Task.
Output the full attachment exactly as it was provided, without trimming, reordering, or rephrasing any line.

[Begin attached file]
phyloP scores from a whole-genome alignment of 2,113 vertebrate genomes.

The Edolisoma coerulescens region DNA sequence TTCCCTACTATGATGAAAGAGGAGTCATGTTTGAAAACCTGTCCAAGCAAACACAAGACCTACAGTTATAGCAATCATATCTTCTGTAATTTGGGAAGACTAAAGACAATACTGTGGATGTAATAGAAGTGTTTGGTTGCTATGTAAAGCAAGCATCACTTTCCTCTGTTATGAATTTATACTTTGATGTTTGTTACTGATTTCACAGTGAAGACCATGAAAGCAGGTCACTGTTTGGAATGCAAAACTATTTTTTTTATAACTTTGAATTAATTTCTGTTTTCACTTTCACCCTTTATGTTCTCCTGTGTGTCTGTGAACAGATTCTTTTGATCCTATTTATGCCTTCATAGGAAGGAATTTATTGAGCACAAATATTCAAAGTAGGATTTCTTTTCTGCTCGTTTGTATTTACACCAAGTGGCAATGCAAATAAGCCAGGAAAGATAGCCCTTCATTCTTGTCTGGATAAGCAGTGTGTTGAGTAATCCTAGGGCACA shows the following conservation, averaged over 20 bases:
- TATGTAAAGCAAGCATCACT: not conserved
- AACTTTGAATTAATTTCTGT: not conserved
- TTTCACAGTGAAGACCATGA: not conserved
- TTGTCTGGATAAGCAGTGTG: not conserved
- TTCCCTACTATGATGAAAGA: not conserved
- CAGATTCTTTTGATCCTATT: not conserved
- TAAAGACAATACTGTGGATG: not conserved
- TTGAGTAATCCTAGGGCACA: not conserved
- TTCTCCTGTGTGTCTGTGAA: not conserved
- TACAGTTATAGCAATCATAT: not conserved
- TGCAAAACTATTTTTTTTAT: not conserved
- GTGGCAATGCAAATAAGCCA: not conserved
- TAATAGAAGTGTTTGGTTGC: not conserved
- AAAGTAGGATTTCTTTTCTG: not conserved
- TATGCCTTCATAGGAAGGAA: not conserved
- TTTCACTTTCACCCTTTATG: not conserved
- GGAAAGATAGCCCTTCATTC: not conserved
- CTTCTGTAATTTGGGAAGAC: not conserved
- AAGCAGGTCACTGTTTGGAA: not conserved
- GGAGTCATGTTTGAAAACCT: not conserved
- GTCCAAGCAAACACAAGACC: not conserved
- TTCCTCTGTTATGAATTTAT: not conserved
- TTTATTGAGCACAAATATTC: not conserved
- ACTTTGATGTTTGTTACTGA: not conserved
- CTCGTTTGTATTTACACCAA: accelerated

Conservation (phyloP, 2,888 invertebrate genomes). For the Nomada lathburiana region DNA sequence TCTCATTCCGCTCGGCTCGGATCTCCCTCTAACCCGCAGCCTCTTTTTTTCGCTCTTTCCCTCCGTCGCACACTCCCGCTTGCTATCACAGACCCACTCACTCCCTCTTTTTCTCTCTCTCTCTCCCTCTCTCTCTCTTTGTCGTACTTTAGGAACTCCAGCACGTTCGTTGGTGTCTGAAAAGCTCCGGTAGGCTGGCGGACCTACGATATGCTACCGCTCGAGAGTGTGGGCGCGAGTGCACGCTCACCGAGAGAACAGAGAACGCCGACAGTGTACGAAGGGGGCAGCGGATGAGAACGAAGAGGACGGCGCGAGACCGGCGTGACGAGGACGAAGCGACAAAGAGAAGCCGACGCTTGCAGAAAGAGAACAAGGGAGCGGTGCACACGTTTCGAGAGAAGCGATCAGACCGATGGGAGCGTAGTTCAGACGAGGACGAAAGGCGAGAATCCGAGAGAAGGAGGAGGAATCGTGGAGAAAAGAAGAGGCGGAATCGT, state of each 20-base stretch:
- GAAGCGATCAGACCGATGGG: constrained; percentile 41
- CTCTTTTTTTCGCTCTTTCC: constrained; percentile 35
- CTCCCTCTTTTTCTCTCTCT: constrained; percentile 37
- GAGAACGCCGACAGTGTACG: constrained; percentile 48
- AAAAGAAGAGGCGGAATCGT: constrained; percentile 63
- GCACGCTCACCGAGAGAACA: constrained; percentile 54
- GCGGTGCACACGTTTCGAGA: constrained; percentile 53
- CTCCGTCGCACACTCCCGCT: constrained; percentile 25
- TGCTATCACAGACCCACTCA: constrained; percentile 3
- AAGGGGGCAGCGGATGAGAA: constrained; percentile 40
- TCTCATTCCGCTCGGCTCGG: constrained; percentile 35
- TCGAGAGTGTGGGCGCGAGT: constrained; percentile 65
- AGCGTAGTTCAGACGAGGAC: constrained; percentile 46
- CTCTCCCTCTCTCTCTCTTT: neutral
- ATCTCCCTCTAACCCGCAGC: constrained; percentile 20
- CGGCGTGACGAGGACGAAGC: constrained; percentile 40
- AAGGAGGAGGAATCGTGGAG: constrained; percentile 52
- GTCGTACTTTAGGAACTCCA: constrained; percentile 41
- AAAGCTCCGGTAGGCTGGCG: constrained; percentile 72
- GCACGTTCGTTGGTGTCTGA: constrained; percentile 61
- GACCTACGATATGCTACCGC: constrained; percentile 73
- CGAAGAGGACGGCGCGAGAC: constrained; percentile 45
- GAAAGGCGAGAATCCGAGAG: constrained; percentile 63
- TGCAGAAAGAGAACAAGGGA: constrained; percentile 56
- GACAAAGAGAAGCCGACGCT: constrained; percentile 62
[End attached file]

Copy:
phyloP scores from a whole-genome alignment of 2,113 vertebrate genomes.

The Edolisoma coerulescens region DNA sequence TTCCCTACTATGATGAAAGAGGAGTCATGTTTGAAAACCTGTCCAAGCAAACACAAGACCTACAGTTATAGCAATCATATCTTCTGTAATTTGGGAAGACTAAAGACAATACTGTGGATGTAATAGAAGTGTTTGGTTGCTATGTAAAGCAAGCATCACTTTCCTCTGTTATGAATTTATACTTTGATGTTTGTTACTGATTTCACAGTGAAGACCATGAAAGCAGGTCACTGTTTGGAATGCAAAACTATTTTTTTTATAACTTTGAATTAATTTCTGTTTTCACTTTCACCCTTTATGTTCTCCTGTGTGTCTGTGAACAGATTCTTTTGATCCTATTTATGCCTTCATAGGAAGGAATTTATTGAGCACAAATATTCAAAGTAGGATTTCTTTTCTGCTCGTTTGTATTTACACCAAGTGGCAATGCAAATAAGCCAGGAAAGATAGCCCTTCATTCTTGTCTGGATAAGCAGTGTGTTGAGTAATCCTAGGGCACA shows the following conservation, averaged over 20 bases:
- TATGTAAAGCAAGCATCACT: not conserved
- AACTTTGAATTAATTTCTGT: not conserved
- TTTCACAGTGAAGACCATGA: not conserved
- TTGTCTGGATAAGCAGTGTG: not conserved
- TTCCCTACTATGATGAAAGA: not conserved
- CAGATTCTTTTGATCCTATT: not conserved
- TAAAGACAATACTGTGGATG: not conserved
- TTGAGTAATCCTAGGGCACA: not conserved
- TTCTCCTGTGTGTCTGTGAA: not conserved
- TACAGTTATAGCAATCATAT: not conserved
- TGCAAAACTATTTTTTTTAT: not conserved
- GTGGCAATGCAAATAAGCCA: not conserved
- TAATAGAAGTGTTTGGTTGC: not conserved
- AAAGTAGGATTTCTTTTCTG: not conserved
- TATGCCTTCATAGGAAGGAA: not conserved
- TTTCACTTTCACCCTTTATG: not conserved
- GGAAAGATAGCCCTTCATTC: not conserved
- CTTCTGTAATTTGGGAAGAC: not conserved
- AAGCAGGTCACTGTTTGGAA: not conserved
- GGAGTCATGTTTGAAAACCT: not conserved
- GTCCAAGCAAACACAAGACC: not conserved
- TTCCTCTGTTATGAATTTAT: not conserved
- TTTATTGAGCACAAATATTC: not conserved
- ACTTTGATGTTTGTTACTGA: not conserved
- CTCGTTTGTATTTACACCAA: accelerated

Conservation (phyloP, 2,888 invertebrate genomes). For the Nomada lathburiana region DNA sequence TCTCATTCCGCTCGGCTCGGATCTCCCTCTAACCCGCAGCCTCTTTTTTTCGCTCTTTCCCTCCGTCGCACACTCCCGCTTGCTATCACAGACCCACTCACTCCCTCTTTTTCTCTCTCTCTCTCCCTCTCTCTCTCTTTGTCGTACTTTAGGAACTCCAGCACGTTCGTTGGTGTCTGAAAAGCTCCGGTAGGCTGGCGGACCTACGATATGCTACCGCTCGAGAGTGTGGGCGCGAGTGCACGCTCACCGAGAGAACAGAGAACGCCGACAGTGTACGAAGGGGGCAGCGGATGAGAACGAAGAGGACGGCGCGAGACCGGCGTGACGAGGACGAAGCGACAAAGAGAAGCCGACGCTTGCAGAAAGAGAACAAGGGAGCGGTGCACACGTTTCGAGAGAAGCGATCAGACCGATGGGAGCGTAGTTCAGACGAGGACGAAAGGCGAGAATCCGAGAGAAGGAGGAGGAATCGTGGAGAAAAGAAGAGGCGGAATCGT, state of each 20-base stretch:
- GAAGCGATCAGACCGATGGG: constrained; percentile 41
- CTCTTTTTTTCGCTCTTTCC: constrained; percentile 35
- CTCCCTCTTTTTCTCTCTCT: constrained; percentile 37
- GAGAACGCCGACAGTGTACG: constrained; percentile 48
- AAAAGAAGAGGCGGAATCGT: constrained; percentile 63
- GCACGCTCACCGAGAGAACA: constrained; percentile 54
- GCGGTGCACACGTTTCGAGA: constrained; percentile 53
- CTCCGTCGCACACTCCCGCT: constrained; percentile 25
- TGCTATCACAGACCCACTCA: constrained; percentile 3
- AAGGGGGCAGCGGATGAGAA: constrained; percentile 40
- TCTCATTCCGCTCGGCTCGG: constrained; percentile 35
- TCGAGAGTGTGGGCGCGAGT: constrained; percentile 65
- AGCGTAGTTCAGACGAGGAC: constrained; percentile 46
- CTCTCCCTCTCTCTCTCTTT: neutral
- ATCTCCCTCTAACCCGCAGC: constrained; percentile 20
- CGGCGTGACGAGGACGAAGC: constrained; percentile 40
- AAGGAGGAGGAATCGTGGAG: constrained; percentile 52
- GTCGTACTTTAGGAACTCCA: constrained; percentile 41
- AAAGCTCCGGTAGGCTGGCG: constrained; percentile 72
- GCACGTTCGTTGGTGTCTGA: constrained; percentile 61
- GACCTACGATATGCTACCGC: constrained; percentile 73
- CGAAGAGGACGGCGCGAGAC: constrained; percentile 45
- GAAAGGCGAGAATCCGAGAG: constrained; percentile 63
- TGCAGAAAGAGAACAAGGGA: constrained; percentile 56
- GACAAAGAGAAGCCGACGCT: constrained; percentile 62